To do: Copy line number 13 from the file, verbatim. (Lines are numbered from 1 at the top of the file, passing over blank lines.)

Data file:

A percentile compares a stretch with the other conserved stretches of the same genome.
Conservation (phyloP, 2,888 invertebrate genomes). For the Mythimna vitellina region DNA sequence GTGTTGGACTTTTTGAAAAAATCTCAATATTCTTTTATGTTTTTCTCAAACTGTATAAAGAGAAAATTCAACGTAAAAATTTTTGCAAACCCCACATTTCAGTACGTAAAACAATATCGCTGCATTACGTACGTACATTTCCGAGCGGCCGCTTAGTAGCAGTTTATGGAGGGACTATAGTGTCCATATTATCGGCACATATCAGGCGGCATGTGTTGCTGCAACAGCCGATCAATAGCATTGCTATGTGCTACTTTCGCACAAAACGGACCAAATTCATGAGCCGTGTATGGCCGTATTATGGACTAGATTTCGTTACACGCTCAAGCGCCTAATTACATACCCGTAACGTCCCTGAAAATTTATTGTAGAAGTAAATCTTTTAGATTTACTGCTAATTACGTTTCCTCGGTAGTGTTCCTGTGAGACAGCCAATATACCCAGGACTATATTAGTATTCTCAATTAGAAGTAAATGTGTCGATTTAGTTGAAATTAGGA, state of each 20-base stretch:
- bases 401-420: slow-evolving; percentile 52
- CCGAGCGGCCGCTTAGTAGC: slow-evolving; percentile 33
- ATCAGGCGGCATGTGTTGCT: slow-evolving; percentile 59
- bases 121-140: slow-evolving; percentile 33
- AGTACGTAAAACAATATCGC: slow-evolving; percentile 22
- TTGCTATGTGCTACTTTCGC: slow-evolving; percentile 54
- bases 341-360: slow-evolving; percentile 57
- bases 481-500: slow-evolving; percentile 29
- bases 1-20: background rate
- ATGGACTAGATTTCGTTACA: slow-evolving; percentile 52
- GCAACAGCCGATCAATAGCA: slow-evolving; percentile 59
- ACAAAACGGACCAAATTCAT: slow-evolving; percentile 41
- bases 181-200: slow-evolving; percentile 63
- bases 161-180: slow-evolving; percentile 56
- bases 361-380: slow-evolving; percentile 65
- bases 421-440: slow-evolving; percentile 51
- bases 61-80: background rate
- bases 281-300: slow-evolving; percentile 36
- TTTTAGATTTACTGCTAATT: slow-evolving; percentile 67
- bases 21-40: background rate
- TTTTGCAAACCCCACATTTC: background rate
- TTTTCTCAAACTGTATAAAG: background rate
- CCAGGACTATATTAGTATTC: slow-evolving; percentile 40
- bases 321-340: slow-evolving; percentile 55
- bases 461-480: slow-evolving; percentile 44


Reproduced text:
- GCAACAGCCGATCAATAGCA: slow-evolving; percentile 59